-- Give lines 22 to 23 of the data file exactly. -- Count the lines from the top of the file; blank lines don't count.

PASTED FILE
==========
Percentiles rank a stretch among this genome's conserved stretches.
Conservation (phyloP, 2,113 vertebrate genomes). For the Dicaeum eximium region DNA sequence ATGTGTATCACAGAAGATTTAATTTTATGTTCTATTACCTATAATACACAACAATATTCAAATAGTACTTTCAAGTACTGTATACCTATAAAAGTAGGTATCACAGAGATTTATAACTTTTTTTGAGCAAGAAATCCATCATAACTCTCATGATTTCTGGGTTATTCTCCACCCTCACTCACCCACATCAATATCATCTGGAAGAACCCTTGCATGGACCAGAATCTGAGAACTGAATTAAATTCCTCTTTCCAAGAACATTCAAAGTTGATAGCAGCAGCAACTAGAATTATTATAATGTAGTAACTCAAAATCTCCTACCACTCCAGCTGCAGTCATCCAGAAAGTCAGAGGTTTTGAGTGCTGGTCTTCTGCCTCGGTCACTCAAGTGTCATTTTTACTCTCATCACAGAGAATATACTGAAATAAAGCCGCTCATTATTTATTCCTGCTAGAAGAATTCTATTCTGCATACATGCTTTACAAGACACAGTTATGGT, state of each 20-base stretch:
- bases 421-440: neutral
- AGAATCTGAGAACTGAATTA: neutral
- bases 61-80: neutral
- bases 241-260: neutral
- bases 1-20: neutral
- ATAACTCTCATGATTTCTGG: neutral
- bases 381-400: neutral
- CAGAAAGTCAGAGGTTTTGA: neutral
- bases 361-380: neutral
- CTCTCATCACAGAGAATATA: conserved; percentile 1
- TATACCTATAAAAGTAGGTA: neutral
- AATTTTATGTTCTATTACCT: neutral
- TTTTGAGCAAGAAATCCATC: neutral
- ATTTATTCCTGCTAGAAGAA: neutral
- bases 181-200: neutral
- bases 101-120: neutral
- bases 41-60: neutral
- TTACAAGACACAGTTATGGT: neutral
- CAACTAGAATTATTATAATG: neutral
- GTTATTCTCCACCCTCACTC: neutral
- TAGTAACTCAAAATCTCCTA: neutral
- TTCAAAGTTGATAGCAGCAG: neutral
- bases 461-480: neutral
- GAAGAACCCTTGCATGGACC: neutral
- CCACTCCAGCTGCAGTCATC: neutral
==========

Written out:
- GTTATTCTCCACCCTCACTC: neutral
- TAGTAACTCAAAATCTCCTA: neutral